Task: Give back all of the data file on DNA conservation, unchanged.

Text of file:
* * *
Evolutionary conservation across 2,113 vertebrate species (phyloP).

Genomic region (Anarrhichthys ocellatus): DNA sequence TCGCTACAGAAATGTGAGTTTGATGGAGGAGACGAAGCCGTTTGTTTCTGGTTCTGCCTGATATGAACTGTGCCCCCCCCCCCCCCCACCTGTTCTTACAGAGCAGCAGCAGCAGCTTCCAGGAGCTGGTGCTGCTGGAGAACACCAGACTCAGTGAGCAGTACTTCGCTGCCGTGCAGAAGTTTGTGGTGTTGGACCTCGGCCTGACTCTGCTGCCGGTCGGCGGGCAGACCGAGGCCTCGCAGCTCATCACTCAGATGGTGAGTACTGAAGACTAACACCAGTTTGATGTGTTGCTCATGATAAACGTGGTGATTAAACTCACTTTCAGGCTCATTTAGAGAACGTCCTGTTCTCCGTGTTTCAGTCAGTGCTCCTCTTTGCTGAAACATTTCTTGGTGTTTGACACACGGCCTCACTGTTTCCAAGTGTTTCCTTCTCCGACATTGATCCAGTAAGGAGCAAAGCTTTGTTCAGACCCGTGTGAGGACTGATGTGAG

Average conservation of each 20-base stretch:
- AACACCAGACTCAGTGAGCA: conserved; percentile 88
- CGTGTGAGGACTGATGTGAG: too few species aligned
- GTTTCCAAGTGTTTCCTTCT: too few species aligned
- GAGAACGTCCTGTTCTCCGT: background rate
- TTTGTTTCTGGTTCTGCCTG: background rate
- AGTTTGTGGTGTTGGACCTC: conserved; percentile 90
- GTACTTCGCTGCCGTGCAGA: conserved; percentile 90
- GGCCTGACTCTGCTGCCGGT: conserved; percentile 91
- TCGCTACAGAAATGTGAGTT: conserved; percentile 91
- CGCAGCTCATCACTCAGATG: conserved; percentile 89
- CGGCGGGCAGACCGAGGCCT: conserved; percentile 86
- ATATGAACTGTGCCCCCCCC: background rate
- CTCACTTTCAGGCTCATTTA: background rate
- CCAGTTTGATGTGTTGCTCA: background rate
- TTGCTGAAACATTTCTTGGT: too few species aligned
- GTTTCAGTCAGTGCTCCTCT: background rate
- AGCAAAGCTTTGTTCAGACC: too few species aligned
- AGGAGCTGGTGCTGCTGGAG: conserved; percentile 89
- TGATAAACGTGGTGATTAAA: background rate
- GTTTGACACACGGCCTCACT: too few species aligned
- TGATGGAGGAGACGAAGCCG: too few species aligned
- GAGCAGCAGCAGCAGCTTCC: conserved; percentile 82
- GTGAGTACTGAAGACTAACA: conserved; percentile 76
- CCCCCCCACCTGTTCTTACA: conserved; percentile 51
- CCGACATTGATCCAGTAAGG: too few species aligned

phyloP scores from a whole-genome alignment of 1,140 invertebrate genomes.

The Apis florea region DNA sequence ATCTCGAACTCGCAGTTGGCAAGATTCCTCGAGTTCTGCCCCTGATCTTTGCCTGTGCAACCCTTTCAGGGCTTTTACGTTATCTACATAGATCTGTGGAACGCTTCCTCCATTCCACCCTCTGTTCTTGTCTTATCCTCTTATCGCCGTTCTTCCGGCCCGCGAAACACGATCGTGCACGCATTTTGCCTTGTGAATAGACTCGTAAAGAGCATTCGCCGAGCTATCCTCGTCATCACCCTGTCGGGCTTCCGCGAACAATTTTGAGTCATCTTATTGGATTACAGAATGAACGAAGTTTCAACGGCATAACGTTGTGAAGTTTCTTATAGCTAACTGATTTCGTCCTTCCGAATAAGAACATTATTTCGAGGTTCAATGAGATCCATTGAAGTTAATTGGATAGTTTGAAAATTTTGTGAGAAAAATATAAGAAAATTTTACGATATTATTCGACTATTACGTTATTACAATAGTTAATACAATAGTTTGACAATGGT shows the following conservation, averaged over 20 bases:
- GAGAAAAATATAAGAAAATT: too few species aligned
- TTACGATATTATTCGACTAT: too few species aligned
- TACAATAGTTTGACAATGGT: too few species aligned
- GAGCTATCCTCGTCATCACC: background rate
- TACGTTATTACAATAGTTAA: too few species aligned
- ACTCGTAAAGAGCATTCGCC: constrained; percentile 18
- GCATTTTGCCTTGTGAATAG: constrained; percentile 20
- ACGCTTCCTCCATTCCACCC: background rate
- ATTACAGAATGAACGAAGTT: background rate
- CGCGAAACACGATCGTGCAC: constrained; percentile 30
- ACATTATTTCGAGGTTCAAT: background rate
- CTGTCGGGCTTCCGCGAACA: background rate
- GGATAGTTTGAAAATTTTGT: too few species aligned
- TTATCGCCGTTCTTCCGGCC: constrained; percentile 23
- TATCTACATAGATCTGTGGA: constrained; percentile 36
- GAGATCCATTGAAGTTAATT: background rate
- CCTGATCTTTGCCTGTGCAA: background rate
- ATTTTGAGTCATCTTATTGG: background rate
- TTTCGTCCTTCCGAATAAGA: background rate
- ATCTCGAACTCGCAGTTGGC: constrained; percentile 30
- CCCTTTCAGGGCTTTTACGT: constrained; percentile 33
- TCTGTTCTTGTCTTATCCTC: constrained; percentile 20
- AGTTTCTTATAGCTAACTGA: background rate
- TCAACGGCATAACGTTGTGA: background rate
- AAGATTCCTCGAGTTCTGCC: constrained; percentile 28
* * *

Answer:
Evolutionary conservation across 2,113 vertebrate species (phyloP).

Genomic region (Anarrhichthys ocellatus): DNA sequence TCGCTACAGAAATGTGAGTTTGATGGAGGAGACGAAGCCGTTTGTTTCTGGTTCTGCCTGATATGAACTGTGCCCCCCCCCCCCCCCACCTGTTCTTACAGAGCAGCAGCAGCAGCTTCCAGGAGCTGGTGCTGCTGGAGAACACCAGACTCAGTGAGCAGTACTTCGCTGCCGTGCAGAAGTTTGTGGTGTTGGACCTCGGCCTGACTCTGCTGCCGGTCGGCGGGCAGACCGAGGCCTCGCAGCTCATCACTCAGATGGTGAGTACTGAAGACTAACACCAGTTTGATGTGTTGCTCATGATAAACGTGGTGATTAAACTCACTTTCAGGCTCATTTAGAGAACGTCCTGTTCTCCGTGTTTCAGTCAGTGCTCCTCTTTGCTGAAACATTTCTTGGTGTTTGACACACGGCCTCACTGTTTCCAAGTGTTTCCTTCTCCGACATTGATCCAGTAAGGAGCAAAGCTTTGTTCAGACCCGTGTGAGGACTGATGTGAG

Average conservation of each 20-base stretch:
- AACACCAGACTCAGTGAGCA: conserved; percentile 88
- CGTGTGAGGACTGATGTGAG: too few species aligned
- GTTTCCAAGTGTTTCCTTCT: too few species aligned
- GAGAACGTCCTGTTCTCCGT: background rate
- TTTGTTTCTGGTTCTGCCTG: background rate
- AGTTTGTGGTGTTGGACCTC: conserved; percentile 90
- GTACTTCGCTGCCGTGCAGA: conserved; percentile 90
- GGCCTGACTCTGCTGCCGGT: conserved; percentile 91
- TCGCTACAGAAATGTGAGTT: conserved; percentile 91
- CGCAGCTCATCACTCAGATG: conserved; percentile 89
- CGGCGGGCAGACCGAGGCCT: conserved; percentile 86
- ATATGAACTGTGCCCCCCCC: background rate
- CTCACTTTCAGGCTCATTTA: background rate
- CCAGTTTGATGTGTTGCTCA: background rate
- TTGCTGAAACATTTCTTGGT: too few species aligned
- GTTTCAGTCAGTGCTCCTCT: background rate
- AGCAAAGCTTTGTTCAGACC: too few species aligned
- AGGAGCTGGTGCTGCTGGAG: conserved; percentile 89
- TGATAAACGTGGTGATTAAA: background rate
- GTTTGACACACGGCCTCACT: too few species aligned
- TGATGGAGGAGACGAAGCCG: too few species aligned
- GAGCAGCAGCAGCAGCTTCC: conserved; percentile 82
- GTGAGTACTGAAGACTAACA: conserved; percentile 76
- CCCCCCCACCTGTTCTTACA: conserved; percentile 51
- CCGACATTGATCCAGTAAGG: too few species aligned

phyloP scores from a whole-genome alignment of 1,140 invertebrate genomes.

The Apis florea region DNA sequence ATCTCGAACTCGCAGTTGGCAAGATTCCTCGAGTTCTGCCCCTGATCTTTGCCTGTGCAACCCTTTCAGGGCTTTTACGTTATCTACATAGATCTGTGGAACGCTTCCTCCATTCCACCCTCTGTTCTTGTCTTATCCTCTTATCGCCGTTCTTCCGGCCCGCGAAACACGATCGTGCACGCATTTTGCCTTGTGAATAGACTCGTAAAGAGCATTCGCCGAGCTATCCTCGTCATCACCCTGTCGGGCTTCCGCGAACAATTTTGAGTCATCTTATTGGATTACAGAATGAACGAAGTTTCAACGGCATAACGTTGTGAAGTTTCTTATAGCTAACTGATTTCGTCCTTCCGAATAAGAACATTATTTCGAGGTTCAATGAGATCCATTGAAGTTAATTGGATAGTTTGAAAATTTTGTGAGAAAAATATAAGAAAATTTTACGATATTATTCGACTATTACGTTATTACAATAGTTAATACAATAGTTTGACAATGGT shows the following conservation, averaged over 20 bases:
- GAGAAAAATATAAGAAAATT: too few species aligned
- TTACGATATTATTCGACTAT: too few species aligned
- TACAATAGTTTGACAATGGT: too few species aligned
- GAGCTATCCTCGTCATCACC: background rate
- TACGTTATTACAATAGTTAA: too few species aligned
- ACTCGTAAAGAGCATTCGCC: constrained; percentile 18
- GCATTTTGCCTTGTGAATAG: constrained; percentile 20
- ACGCTTCCTCCATTCCACCC: background rate
- ATTACAGAATGAACGAAGTT: background rate
- CGCGAAACACGATCGTGCAC: constrained; percentile 30
- ACATTATTTCGAGGTTCAAT: background rate
- CTGTCGGGCTTCCGCGAACA: background rate
- GGATAGTTTGAAAATTTTGT: too few species aligned
- TTATCGCCGTTCTTCCGGCC: constrained; percentile 23
- TATCTACATAGATCTGTGGA: constrained; percentile 36
- GAGATCCATTGAAGTTAATT: background rate
- CCTGATCTTTGCCTGTGCAA: background rate
- ATTTTGAGTCATCTTATTGG: background rate
- TTTCGTCCTTCCGAATAAGA: background rate
- ATCTCGAACTCGCAGTTGGC: constrained; percentile 30
- CCCTTTCAGGGCTTTTACGT: constrained; percentile 33
- TCTGTTCTTGTCTTATCCTC: constrained; percentile 20
- AGTTTCTTATAGCTAACTGA: background rate
- TCAACGGCATAACGTTGTGA: background rate
- AAGATTCCTCGAGTTCTGCC: constrained; percentile 28